Preah Vihear - Fighting has again broken out along the border between Cambodia and Thailand in an area close to the Preah Vihear temple - a UN World Heritage site. The 11th Century Hindu temple belongs to Cambodia under a 1962 international court ruling that is disputed by many Thais.
The Preah Vihear temple has been at the centre of a border dispute between Thailand and Cambodia for more than a century.
The temple was built mainly in the 11th and 12th centuries, when the Khmer empire was at its height. Its construction was ordered by the kings who commissioned Cambodia's most famous temple at Angkor.
Maps drawn by Cambodia's French colonial rulers and Thailand - or Siam as it was then known - showed the temple as belonging to Cambodia, but in later decades Thailand said the maps were not official and were therefore invalid.
In 1962 the International Court of Justice granted the temple to Cambodia, but Thailand claimed much of the surrounding land, leaving Cambodia's only access to the temple up a steep hillside.
But the territorial row with Thailand lingered on, and in 2001 Thai troops blocked access for more than a year in a dispute about polluted water at the site.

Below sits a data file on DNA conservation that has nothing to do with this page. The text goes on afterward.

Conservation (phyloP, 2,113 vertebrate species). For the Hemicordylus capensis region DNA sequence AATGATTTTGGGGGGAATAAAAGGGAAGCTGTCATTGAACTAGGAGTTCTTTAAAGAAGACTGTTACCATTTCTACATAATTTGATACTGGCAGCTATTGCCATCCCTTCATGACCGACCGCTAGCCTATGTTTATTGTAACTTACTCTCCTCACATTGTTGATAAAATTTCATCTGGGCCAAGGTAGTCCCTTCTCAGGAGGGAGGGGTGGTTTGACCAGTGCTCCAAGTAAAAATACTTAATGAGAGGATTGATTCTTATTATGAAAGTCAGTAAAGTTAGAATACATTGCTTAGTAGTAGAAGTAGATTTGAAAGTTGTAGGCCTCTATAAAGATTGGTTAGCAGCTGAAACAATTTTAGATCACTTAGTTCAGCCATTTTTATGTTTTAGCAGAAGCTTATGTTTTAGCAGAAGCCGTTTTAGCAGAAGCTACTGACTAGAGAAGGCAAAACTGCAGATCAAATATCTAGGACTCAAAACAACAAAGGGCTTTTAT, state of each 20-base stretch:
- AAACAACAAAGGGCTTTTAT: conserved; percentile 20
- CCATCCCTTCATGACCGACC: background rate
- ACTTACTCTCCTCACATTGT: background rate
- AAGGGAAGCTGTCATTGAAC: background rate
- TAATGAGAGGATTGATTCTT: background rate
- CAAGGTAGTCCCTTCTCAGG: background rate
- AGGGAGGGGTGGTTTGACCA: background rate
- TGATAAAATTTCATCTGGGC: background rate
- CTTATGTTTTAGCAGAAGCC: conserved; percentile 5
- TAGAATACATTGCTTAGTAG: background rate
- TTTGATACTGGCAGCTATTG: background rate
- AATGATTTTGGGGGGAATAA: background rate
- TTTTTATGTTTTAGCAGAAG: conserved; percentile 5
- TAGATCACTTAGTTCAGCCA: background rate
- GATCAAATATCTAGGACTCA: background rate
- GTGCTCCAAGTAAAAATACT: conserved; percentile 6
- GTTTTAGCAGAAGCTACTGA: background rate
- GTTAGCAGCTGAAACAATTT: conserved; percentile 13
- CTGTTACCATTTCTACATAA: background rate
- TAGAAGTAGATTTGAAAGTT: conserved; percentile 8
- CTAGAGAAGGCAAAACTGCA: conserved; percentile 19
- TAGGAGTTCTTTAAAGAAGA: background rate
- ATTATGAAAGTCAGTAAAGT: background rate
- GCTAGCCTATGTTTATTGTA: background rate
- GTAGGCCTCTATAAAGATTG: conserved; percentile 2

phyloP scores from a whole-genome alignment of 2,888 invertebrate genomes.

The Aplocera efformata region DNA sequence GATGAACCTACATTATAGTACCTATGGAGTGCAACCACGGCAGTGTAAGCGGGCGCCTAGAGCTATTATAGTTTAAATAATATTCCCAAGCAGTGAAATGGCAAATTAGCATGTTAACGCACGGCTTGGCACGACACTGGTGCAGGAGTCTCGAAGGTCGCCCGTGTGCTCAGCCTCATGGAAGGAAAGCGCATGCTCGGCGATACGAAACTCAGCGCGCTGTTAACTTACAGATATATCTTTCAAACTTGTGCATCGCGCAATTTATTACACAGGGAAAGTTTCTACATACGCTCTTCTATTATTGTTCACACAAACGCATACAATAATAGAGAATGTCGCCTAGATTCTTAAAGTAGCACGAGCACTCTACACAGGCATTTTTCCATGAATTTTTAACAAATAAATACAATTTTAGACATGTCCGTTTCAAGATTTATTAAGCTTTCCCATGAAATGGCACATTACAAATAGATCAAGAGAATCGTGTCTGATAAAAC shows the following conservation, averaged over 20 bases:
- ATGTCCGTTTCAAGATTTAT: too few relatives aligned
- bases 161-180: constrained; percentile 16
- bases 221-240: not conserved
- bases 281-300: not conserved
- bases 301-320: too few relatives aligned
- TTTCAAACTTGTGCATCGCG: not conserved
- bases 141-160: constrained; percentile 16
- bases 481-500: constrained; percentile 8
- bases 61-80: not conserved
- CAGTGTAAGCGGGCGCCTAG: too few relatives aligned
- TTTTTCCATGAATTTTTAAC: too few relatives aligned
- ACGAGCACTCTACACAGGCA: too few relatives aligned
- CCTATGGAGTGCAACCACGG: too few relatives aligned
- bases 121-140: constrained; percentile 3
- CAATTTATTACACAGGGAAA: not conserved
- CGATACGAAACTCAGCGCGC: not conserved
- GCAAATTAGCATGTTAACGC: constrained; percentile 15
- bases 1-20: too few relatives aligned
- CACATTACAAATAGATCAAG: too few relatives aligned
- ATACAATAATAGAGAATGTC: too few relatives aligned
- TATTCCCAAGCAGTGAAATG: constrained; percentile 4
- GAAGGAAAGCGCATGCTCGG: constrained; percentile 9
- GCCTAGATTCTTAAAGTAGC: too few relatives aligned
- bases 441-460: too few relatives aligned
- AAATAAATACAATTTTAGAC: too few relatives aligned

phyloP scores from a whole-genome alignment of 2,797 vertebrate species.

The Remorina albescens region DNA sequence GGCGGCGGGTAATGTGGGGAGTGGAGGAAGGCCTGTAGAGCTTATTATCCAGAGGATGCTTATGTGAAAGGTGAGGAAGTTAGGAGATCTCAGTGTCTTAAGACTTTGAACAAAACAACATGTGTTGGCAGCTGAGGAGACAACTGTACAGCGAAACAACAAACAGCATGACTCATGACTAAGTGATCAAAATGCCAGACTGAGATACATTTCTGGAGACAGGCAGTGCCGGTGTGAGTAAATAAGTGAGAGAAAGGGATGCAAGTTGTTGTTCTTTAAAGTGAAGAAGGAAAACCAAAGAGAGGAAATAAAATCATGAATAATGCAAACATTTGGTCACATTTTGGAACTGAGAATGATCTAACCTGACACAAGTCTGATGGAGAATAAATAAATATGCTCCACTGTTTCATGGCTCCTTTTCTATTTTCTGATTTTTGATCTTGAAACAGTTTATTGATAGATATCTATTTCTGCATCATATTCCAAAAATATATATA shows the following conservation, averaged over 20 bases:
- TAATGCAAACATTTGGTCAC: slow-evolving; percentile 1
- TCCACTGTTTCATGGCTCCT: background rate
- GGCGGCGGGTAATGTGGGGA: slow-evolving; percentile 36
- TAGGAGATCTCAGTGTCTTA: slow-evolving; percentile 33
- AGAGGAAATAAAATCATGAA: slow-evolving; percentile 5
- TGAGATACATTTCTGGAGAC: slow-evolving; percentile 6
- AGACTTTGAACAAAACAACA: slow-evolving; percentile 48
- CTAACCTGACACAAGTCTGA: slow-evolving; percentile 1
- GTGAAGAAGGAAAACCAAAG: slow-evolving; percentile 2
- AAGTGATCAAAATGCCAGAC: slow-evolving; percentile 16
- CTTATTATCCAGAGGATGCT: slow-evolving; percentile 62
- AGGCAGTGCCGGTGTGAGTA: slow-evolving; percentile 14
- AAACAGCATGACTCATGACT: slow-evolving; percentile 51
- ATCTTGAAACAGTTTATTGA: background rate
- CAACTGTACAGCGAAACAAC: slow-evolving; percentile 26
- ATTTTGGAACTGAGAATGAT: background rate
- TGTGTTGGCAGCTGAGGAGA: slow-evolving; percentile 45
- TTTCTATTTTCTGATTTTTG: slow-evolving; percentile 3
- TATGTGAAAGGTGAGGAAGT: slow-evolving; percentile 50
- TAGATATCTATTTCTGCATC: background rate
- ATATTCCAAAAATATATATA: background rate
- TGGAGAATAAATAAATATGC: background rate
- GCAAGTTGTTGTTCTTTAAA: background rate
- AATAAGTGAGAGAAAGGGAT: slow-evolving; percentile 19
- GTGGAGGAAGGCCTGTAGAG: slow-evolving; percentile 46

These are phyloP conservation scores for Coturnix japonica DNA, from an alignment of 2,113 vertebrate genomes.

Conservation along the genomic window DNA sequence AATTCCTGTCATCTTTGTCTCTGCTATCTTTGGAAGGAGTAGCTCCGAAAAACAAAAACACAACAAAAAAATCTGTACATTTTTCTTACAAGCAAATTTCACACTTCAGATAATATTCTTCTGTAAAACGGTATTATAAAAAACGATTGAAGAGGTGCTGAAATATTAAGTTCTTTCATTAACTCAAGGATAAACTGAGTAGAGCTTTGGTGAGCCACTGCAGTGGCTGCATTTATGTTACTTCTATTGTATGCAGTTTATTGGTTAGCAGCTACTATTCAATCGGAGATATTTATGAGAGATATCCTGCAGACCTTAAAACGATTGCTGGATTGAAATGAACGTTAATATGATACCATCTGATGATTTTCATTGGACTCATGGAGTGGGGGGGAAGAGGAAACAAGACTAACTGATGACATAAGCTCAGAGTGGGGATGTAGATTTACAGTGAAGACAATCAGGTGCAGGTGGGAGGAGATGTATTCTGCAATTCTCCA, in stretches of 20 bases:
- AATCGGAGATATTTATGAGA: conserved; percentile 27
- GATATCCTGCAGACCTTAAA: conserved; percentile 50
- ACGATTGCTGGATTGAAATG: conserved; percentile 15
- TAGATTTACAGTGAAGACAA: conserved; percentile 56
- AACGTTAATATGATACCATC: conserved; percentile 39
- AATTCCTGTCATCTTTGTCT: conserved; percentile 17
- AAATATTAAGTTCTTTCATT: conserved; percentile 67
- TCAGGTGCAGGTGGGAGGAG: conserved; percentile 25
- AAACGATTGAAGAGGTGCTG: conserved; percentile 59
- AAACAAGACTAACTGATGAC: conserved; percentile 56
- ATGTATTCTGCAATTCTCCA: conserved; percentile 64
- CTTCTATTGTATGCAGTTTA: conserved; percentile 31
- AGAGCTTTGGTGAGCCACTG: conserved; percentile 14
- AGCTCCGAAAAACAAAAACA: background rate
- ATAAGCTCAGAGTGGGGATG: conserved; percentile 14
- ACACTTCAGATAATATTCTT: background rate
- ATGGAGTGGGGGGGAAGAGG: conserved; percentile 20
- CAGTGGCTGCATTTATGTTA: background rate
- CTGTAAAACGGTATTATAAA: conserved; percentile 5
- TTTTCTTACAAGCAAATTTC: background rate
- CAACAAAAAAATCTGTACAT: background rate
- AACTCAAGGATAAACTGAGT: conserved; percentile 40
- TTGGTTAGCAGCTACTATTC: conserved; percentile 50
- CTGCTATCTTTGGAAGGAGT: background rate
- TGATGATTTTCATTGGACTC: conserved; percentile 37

Tensions increased in July 2008, after Cambodia's successful bid to have the temple listed as a Unesco World Heritage site.
In April 2009, troops from both sides exchanged fire across the disputed border. Thai authorities said at least two Thai soldiers died and seven were wounded.
Tensions flared again in February 2011 when a Cambodian court sentenced two members of a Thai nationalist movement to up to eight years in prison after finding them guilty of espionage.
The two were among seven Thai politicians and activists charged with illegal entry after crossing into the disputed border area in December.
Thai nationalist groups then staged demonstrations in Bangkok demanding the government take a tougher line with Cambodia.
Fighting eventually broke out along the border and thousands of villagers were evacuated from the area surrounding the temple.